Turker Kurttas

International Atomic Energy Agency (IAEA), Wien, Vienna, Austria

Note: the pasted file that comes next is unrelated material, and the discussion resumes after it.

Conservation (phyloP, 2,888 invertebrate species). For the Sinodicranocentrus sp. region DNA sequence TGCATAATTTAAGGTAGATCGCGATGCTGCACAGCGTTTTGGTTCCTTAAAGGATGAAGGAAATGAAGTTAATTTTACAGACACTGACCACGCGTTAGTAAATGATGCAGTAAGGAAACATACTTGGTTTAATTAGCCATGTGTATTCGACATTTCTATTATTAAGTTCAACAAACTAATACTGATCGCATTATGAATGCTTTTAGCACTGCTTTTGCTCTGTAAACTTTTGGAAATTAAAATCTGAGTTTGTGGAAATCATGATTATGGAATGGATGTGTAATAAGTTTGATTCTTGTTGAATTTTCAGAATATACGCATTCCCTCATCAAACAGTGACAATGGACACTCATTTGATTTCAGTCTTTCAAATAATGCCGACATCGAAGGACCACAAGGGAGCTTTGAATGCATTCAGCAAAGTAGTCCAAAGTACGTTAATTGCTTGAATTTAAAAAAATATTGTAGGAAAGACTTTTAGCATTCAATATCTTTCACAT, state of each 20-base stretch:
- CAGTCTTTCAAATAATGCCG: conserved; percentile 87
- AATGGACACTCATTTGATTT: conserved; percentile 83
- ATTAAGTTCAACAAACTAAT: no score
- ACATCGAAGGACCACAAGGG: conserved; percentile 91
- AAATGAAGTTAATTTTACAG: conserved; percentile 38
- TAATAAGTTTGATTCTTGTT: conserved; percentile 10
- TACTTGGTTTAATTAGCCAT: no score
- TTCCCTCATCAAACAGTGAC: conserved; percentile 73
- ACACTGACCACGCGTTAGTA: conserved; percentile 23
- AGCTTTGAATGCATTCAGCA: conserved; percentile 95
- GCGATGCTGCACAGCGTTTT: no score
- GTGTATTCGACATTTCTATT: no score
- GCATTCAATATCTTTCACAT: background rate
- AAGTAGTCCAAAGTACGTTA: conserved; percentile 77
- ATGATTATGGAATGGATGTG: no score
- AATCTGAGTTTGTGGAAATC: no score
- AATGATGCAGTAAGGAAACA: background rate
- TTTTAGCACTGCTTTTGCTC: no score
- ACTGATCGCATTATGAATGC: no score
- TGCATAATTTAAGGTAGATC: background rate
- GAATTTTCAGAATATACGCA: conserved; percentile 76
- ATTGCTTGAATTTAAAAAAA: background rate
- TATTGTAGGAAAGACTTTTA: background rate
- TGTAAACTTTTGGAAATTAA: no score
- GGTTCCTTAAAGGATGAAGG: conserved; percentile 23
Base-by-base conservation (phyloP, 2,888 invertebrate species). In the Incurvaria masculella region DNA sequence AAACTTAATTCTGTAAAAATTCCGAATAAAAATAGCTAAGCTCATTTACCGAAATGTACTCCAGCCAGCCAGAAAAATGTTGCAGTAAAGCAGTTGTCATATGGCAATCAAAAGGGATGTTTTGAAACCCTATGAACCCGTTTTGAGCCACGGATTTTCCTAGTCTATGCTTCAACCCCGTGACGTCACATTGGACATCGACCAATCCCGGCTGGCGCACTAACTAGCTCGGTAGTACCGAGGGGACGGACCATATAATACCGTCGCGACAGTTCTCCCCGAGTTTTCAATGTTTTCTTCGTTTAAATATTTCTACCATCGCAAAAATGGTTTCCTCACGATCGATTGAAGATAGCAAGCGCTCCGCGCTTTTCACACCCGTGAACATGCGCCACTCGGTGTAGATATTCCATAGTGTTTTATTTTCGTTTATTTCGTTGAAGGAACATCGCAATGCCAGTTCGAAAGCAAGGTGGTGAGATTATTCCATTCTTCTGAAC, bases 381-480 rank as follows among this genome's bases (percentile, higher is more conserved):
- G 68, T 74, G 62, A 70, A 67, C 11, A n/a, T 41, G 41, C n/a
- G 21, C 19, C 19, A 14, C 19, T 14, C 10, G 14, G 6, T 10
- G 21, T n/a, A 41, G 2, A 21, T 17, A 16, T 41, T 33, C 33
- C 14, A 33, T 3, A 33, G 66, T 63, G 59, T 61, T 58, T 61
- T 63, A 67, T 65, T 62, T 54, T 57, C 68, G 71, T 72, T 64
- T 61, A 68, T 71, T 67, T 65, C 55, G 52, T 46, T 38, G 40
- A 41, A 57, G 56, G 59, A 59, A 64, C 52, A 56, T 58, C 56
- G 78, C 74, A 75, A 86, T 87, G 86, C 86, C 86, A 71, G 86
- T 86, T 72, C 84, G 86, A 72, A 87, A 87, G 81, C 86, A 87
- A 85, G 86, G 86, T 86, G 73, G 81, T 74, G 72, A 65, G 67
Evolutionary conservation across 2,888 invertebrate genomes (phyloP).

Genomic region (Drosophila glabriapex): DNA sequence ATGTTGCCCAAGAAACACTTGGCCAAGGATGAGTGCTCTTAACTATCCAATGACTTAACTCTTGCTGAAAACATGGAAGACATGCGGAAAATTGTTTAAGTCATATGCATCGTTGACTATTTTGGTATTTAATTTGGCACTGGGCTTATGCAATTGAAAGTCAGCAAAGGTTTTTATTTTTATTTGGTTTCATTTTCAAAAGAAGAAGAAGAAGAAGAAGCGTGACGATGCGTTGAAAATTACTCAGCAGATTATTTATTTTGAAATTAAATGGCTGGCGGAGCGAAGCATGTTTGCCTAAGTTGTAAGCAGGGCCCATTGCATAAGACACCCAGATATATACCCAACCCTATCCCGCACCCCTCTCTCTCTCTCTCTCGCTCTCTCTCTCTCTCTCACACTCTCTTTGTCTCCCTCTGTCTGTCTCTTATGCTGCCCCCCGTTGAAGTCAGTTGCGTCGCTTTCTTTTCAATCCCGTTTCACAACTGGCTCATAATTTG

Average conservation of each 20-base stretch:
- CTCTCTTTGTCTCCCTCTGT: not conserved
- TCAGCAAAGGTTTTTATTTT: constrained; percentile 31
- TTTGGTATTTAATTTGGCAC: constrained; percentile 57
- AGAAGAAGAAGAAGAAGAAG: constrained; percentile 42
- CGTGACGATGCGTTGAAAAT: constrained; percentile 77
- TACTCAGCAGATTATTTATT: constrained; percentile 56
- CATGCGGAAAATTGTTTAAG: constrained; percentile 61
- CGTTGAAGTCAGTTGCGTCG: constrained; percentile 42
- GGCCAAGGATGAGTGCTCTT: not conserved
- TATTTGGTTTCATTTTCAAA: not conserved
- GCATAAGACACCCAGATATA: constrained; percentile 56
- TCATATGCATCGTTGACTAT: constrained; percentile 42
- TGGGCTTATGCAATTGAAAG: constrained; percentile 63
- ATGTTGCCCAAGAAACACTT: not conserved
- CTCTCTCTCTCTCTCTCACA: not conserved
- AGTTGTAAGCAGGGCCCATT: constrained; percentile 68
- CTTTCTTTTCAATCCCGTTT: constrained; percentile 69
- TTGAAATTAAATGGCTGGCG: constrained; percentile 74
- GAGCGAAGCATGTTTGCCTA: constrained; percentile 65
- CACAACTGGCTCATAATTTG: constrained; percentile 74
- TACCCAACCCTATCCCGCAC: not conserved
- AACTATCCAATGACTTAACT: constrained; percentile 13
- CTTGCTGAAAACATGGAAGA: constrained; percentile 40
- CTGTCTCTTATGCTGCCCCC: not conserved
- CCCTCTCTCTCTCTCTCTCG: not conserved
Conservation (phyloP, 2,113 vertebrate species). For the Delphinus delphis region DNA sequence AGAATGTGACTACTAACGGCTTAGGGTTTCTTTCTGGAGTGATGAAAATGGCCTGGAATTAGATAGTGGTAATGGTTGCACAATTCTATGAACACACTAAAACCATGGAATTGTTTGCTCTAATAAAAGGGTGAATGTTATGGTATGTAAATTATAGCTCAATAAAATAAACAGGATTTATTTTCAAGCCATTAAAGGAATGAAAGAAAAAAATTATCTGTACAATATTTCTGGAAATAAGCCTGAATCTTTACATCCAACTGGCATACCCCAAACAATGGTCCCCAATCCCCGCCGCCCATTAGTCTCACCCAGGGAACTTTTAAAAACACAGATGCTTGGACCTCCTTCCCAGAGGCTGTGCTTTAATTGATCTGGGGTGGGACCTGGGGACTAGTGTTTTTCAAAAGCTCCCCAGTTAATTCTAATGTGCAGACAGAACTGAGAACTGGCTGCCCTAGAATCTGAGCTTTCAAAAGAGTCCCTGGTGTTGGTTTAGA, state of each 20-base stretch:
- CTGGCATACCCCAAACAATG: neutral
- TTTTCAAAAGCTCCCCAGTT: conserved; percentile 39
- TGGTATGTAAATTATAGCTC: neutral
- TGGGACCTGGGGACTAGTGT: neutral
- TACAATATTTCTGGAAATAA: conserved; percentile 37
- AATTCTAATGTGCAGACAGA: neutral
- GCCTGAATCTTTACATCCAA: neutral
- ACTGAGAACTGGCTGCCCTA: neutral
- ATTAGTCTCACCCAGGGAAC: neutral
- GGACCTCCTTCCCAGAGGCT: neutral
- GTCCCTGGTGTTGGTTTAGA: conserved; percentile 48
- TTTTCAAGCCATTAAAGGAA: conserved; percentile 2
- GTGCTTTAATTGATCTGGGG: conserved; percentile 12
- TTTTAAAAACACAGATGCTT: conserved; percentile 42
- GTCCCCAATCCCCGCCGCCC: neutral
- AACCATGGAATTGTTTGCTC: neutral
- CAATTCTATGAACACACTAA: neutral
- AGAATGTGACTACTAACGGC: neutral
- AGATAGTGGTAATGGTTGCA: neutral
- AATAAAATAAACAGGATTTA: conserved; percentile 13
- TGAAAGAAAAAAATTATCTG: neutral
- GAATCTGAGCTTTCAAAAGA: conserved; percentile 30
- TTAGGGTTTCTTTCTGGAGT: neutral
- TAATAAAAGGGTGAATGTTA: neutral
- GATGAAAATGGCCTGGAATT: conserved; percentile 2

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Publications (4)0 Total impact